Recall, that the general framework for training models via Variational Inference is to solve the problem

$$\arg \max_{\boldsymbol{\phi}, \boldsymbol{\theta}}\mathbb{E}_{q_{\boldsymbol{\phi}}}\big[\log p_{\boldsymbol{\theta}}(\mathbf{x},\mathbf{Z}) - \log q_{\boldsymbol{\phi}}(\mathbf{Z}|\mathbf{x}) \big]$$via (stochastic) gradient methods.

In Pyro:

- The
`model`

function specifies your model, whereas the`guide`

function specifies you posterior approximation. `sample`

denotes a random variable in the model (i.e., elements of the latent variables $\mathbf{z}$ or observed variables $\mathbf{x}$)`param`

denotes something you wish to optimize over (i.e., an element of $\phi$ or $\theta$).- All
`param`

in the model function are elements of $\theta$ - All
`param`

in the guide function are elements of $\phi$

- All
Inputs to the model function denote deterministic things that will

**not**be optimized.`pyro.plate`

is used to denote conditional independence

In [1]:

```
import pyro
import torch as t
import matplotlib.pyplot as plt
t.manual_seed(123)
```

Out[1]:

<torch._C.Generator at 0x7ffe06b6a830>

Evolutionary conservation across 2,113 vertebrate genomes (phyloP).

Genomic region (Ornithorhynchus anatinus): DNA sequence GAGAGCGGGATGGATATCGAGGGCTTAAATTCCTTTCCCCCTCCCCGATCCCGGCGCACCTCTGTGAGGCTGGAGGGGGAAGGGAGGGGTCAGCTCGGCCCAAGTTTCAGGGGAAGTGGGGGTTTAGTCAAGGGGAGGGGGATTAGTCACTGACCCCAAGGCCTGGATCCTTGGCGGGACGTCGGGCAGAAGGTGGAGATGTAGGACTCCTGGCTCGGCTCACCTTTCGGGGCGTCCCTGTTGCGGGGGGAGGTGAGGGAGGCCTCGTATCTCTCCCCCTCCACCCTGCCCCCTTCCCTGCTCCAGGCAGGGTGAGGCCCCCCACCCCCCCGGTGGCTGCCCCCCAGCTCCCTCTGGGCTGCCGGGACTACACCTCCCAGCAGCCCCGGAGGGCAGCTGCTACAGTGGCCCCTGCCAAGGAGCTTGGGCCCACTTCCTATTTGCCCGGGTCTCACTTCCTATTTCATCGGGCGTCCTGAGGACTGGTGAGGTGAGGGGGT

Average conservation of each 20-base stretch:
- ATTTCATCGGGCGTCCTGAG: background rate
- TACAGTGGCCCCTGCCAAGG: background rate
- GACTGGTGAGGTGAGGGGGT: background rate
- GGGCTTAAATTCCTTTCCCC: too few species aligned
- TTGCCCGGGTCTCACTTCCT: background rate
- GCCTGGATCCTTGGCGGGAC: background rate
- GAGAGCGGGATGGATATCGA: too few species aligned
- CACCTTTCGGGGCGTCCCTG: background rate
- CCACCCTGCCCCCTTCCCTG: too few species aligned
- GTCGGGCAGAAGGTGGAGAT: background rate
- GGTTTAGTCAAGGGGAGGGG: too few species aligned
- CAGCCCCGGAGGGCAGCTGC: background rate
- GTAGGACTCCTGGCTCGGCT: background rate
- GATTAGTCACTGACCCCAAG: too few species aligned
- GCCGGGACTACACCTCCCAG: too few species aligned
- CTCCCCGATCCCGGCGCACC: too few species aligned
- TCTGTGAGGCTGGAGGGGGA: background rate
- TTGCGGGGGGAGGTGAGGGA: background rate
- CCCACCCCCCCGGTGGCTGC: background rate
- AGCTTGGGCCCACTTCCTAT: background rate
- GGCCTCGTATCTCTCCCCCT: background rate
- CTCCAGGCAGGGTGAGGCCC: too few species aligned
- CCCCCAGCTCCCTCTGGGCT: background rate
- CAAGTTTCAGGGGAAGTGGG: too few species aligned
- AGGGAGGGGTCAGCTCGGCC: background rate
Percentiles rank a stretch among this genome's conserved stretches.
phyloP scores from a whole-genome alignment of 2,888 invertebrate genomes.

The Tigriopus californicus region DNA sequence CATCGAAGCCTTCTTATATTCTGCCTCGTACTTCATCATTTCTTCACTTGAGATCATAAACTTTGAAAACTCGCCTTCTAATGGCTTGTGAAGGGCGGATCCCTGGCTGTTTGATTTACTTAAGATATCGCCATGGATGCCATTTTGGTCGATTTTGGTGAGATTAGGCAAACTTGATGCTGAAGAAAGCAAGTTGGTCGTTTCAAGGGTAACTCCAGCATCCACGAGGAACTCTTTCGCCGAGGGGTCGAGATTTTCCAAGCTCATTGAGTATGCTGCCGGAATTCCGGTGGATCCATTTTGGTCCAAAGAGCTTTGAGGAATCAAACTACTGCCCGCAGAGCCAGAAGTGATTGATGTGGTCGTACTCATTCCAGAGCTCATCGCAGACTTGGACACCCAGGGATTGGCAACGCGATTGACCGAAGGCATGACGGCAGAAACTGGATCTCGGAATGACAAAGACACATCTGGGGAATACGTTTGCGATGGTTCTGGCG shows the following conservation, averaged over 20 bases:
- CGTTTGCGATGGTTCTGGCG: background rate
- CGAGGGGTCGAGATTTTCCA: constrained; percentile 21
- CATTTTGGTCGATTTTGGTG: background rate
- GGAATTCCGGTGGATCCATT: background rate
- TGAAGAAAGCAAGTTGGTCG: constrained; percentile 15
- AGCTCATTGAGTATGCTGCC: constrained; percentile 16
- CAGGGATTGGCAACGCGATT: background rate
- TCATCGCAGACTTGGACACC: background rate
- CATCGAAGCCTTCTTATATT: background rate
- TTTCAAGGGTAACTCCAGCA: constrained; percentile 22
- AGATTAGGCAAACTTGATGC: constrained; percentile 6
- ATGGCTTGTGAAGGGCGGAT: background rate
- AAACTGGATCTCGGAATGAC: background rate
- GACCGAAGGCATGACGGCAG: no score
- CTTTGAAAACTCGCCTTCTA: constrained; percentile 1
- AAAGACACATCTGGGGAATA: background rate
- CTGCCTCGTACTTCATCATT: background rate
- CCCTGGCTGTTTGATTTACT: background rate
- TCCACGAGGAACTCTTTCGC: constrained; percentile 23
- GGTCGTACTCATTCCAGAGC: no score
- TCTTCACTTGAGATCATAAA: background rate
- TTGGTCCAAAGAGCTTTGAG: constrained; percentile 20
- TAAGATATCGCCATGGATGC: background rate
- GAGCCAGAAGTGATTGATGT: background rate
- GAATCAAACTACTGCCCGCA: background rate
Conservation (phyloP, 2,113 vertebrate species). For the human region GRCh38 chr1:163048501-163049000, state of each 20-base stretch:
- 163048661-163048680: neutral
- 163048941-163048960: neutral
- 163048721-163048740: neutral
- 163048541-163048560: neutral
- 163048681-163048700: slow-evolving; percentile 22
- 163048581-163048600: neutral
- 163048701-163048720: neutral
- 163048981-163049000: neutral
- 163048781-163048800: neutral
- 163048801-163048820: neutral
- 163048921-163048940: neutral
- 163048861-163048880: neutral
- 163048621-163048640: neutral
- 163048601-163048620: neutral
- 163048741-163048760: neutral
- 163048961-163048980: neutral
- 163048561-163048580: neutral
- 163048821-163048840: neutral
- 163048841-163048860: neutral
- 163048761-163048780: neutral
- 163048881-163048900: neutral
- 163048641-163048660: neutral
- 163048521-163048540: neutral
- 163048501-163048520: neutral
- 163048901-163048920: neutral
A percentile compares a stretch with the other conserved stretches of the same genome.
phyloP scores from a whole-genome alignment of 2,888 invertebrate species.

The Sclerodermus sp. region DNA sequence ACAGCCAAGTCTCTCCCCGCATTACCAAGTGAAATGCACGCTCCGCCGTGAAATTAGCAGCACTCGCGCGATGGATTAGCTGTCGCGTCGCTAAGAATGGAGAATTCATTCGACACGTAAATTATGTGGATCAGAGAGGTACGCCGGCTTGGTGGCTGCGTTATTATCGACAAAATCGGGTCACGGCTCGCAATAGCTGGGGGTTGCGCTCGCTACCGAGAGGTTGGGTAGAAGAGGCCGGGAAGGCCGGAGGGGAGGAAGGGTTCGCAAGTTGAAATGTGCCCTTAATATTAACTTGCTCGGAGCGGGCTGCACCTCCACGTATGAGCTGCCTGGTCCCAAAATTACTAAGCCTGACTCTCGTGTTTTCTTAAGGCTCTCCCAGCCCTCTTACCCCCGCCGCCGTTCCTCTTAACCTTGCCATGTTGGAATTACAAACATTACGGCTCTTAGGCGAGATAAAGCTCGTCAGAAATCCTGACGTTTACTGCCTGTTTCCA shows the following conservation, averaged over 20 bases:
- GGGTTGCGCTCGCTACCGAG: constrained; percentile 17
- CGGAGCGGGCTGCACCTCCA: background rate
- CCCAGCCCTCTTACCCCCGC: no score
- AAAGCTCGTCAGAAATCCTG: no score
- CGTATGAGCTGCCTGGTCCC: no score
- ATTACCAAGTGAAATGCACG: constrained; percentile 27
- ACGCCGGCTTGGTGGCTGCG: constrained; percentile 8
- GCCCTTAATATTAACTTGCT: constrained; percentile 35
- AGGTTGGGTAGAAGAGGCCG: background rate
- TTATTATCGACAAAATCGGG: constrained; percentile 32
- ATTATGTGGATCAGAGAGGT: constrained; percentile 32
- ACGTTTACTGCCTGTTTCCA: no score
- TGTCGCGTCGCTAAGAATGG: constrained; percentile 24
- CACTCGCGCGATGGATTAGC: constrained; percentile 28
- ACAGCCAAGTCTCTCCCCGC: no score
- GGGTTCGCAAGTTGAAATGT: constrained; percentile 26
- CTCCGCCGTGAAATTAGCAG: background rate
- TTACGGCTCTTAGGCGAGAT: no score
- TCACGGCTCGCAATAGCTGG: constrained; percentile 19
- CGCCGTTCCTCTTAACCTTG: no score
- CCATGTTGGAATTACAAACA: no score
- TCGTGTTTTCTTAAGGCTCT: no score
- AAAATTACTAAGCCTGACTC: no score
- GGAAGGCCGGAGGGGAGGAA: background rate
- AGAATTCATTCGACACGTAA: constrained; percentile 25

First, we shall generate some binary-valued data...

In [2]:

```
distX = t.distributions.Bernoulli(0.65)
x_obs = distX.sample([100])
print(x_obs)
```

We begin with a classic model, a Bernoulli likelihood with a Beta prior. The generative form of the model is

$$ p \sim {\rm Beta}(1,1)$$$$X_k | p \sim_{\rm iid} {\rm Bernoulli}(p),\quad k=1,\ldots,N.$$Thus, the variable $p$ which is the parameter of the Bernoulli variable is **latent**. However, we have **observed** $X_1, \ldots, X_N$ and wish to perform **posterior inference** on $p$, i.e., infer the distribution of $p | X_1, \ldots, X_N$.

The model is implemented in Pyro below. Note that we specify `obs`

for `x`

, which are the observations. This tells Pyro that ${\bf X}$ is an observed variable in our directed graphical model. Note also that we use `pyro.plate`

as a **context**. To learn more about *context managers* in Python, have a read here.

In [3]:

```
import pyro.distributions as dist
import torch
from torch.distributions import constraints
def BetaBernoulli():